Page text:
By Marc Saltzman,
Common Sense Media Reviewer
Common Sense Media Reviewers
Fun arcade side-scrolling platformer for young and old.
A Lot or a Little?
What you will—and won't—find in this game.
Doesn't have any messages for gamers, positive or negative.
Positive Role Models
Stars a bunch of robotic animals that use abilities to make their way through levels. We don't get to know their personalities, motivations, behavior traits.
Ease of Play
Simple controls; easy to learn. Best controlled with a gamepad on PC.
Violence & Scariness
Mild fantasy violence, such as an armadillo that can roll up into a ball, smash into a boss, like a giant toad. No blood, gore.
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Parents Need to Know
Parents need to know that Mekazoo is a platforming game. It challenges players to change between different robotic animals throughout each level to reach the eventual goal at the end of the stage. Aside from some mild cartoon violence, such as smashing into boss characters to destroy them, there isn't any inappropriate or controversial content.
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What’s It About?
MEKAZOO is an old-school platformer game that fuses fast-paced 2D side-scrolling fun with colorful 3- visuals and two-player cooperative (co-op) play. There isn't much of a story, but you start the game as a robotic armadillo, one of the five mechanical animals, or "Mekanimals" you can change into after you defeat a boss character, each with its own abilities. Like Sonic the Hedgehog, the armadillo is fast and can roll up and take loop-the-loops and curves with ease. The frog, on the other hand, lashes out with his tongue to whip insect-like enemies or latch on and swing between platforms. Then there's the wallaby, which can bounce over obstacles and flatten foes, a flying pelican, and a tough but slow panda who can break walls or floors. Players can swap out the character when they come across a section that requires different abilities.
Is It Any Good?
This game manages to appeal to a wide range of gamers both old and young with its engaging gameplay and simple plot. A fun throwback to early '90s platformers, Mekazoo might sound like a large pile of rehashed ideas resurrected for nostalgia's sake. But between the slick neon jungle graphics, ability to change between Mekanimals, and great music, it feels like a fresh experience for kids and kids at heart. The cooperative mode for two local players challenges each one to work together, switching out their two Mekanimals -- at the right time, no less -- to avoid obstacles, collect medals and gems, and navigate through the often challenging levels.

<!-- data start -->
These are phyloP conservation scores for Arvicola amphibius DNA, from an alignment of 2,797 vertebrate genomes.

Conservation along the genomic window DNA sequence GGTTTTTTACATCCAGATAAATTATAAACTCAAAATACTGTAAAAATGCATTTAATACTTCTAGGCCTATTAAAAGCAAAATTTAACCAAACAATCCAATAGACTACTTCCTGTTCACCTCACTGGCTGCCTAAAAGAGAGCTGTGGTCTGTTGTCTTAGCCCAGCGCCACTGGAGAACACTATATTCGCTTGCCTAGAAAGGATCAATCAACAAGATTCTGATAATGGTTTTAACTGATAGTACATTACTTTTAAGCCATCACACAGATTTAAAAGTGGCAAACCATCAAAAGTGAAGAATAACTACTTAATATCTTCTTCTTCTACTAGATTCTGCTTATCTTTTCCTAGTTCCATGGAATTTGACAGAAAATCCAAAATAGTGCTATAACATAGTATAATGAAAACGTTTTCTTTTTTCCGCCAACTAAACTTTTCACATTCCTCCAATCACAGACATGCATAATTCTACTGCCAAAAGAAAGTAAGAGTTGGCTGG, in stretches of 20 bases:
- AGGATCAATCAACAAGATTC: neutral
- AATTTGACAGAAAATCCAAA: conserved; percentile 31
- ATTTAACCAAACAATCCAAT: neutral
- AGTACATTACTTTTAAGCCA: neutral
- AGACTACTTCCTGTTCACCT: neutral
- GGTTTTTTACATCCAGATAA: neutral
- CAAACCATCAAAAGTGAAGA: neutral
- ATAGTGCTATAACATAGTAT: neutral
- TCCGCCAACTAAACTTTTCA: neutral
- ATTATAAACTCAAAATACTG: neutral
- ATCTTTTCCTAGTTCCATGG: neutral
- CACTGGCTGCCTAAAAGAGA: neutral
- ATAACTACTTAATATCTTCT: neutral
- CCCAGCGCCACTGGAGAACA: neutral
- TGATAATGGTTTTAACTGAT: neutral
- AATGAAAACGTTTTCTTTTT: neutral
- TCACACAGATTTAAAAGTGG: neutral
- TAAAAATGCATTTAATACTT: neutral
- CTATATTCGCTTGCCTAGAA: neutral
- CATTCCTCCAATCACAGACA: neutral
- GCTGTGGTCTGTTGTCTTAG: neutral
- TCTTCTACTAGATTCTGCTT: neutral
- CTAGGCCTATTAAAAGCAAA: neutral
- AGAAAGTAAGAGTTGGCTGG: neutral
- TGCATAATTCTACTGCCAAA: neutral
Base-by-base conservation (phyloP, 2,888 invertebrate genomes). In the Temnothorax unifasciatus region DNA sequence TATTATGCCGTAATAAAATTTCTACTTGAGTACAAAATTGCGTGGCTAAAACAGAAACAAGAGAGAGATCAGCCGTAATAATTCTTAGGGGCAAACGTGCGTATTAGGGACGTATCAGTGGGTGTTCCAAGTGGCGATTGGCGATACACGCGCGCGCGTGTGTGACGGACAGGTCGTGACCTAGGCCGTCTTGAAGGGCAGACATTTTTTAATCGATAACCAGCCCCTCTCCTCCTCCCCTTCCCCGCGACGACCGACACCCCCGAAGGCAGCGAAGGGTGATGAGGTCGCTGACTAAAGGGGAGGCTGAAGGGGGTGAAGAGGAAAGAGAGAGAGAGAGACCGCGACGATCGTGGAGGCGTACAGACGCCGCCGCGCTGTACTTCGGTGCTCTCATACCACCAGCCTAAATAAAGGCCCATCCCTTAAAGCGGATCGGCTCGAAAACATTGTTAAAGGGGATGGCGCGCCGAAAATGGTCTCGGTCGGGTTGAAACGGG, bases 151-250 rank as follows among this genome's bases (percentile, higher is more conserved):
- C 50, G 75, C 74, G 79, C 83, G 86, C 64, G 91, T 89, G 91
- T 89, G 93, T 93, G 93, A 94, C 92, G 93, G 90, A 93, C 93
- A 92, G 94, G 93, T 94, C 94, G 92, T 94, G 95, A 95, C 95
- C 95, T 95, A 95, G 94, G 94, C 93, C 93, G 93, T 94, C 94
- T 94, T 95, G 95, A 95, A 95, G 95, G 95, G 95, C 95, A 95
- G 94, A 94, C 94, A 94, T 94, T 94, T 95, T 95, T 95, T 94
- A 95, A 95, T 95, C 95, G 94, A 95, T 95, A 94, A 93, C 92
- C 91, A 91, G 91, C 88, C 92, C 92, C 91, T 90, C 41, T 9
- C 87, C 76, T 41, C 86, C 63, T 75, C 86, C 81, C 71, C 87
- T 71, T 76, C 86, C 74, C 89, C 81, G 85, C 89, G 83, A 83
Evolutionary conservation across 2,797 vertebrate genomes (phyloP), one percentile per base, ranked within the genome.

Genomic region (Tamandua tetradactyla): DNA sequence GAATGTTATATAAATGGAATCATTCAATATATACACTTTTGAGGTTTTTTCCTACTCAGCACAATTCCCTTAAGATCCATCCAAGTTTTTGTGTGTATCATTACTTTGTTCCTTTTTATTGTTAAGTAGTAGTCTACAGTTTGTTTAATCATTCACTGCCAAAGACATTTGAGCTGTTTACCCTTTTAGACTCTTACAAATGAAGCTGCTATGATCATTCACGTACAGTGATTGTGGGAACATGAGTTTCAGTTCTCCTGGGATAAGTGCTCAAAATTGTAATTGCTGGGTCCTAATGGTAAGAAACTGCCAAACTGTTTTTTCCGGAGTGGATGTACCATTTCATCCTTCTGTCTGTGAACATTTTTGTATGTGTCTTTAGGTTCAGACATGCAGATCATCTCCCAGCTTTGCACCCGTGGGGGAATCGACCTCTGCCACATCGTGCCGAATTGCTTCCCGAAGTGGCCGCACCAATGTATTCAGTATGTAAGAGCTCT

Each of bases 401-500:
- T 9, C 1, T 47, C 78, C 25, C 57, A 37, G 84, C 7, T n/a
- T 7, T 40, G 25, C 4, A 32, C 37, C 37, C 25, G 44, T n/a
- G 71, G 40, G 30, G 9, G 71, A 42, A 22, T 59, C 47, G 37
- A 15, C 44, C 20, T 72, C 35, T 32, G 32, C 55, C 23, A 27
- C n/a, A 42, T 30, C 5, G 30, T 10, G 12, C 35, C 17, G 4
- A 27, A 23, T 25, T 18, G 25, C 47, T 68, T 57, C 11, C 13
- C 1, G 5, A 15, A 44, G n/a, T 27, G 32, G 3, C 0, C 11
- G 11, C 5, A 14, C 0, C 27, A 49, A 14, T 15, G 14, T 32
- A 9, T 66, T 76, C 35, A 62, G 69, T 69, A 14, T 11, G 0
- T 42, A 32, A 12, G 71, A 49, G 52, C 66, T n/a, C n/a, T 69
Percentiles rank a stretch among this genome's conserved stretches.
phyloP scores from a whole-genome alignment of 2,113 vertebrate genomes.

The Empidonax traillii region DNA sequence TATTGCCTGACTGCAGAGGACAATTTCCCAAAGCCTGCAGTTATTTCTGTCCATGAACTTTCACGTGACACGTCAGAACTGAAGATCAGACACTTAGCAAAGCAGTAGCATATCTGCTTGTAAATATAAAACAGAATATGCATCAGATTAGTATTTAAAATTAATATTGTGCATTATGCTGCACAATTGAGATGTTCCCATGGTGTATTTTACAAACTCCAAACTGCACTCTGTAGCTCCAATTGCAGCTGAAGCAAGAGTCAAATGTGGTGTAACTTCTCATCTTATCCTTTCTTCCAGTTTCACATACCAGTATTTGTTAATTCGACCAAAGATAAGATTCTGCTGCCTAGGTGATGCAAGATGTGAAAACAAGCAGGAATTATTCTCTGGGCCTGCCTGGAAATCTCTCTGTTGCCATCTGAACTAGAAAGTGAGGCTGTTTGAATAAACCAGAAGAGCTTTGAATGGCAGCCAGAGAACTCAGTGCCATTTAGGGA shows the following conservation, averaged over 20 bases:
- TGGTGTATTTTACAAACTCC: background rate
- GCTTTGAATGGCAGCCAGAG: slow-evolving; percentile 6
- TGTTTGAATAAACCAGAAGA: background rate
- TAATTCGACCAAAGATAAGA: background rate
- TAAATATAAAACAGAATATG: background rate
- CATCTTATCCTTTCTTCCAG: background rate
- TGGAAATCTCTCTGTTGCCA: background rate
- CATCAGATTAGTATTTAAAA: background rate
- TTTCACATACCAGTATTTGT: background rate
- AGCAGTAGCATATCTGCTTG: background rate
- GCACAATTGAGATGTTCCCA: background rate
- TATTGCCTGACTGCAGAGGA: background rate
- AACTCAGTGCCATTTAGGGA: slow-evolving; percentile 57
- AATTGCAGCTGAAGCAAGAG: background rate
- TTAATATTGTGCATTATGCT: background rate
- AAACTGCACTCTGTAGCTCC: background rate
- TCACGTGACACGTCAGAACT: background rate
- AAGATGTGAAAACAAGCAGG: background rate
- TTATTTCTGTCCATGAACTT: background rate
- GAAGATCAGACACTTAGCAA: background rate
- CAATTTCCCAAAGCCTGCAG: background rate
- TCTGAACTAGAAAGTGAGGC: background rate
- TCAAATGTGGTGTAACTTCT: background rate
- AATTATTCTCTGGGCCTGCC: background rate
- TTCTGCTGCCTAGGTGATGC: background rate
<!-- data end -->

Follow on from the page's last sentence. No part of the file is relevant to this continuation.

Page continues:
Speaking of challenges, the controls work fairly well on consoles, but PC gamers shouldn't try using a keyboard for this type of game, as it won't be easy. In fact, controls are the biggest issue and aren't as responsive as they should be for a fast-paced platformer. Another minor issue arises with creatures that are close together but aren't recognized by the game as two objects that can't occupy the same space. Finally, the game is very short -- you can complete it in a weekend, but at least it's affordable, and you can play again with someone beside you. For under $20, this charming platformer is a blast from the past with a modern twist.
Talk to Your Kids About ...
Families can talk about why platformers like this aren't very popular anymore. Is it the flat 2D level design that seems dated -- even with 3D characters like these -- or is it the simplistic arcade gameplay? While this game appeals to nostalgic types, could this appeal to a new and younger demographic, too?
Talk about favorite characters. Is there a character you like best out of the Mekazoo characters? Is there a reason why games include multiple characters for games that are mainly single-player experiences?
- Platforms: PlayStation 4, Windows, Xbox One
- Pricing structure: Paid
- Available online?: Available online
- Publisher: The Good Mood Creators
- Release date: November 15, 2016
- Genre: Arcade
- Topics: Magic and Fantasy, Adventures, Bugs, Horses and Farm Animals, Robots, Wild Animals
- ESRB rating: NR for No Descriptions
- Last updated: March 16, 2020
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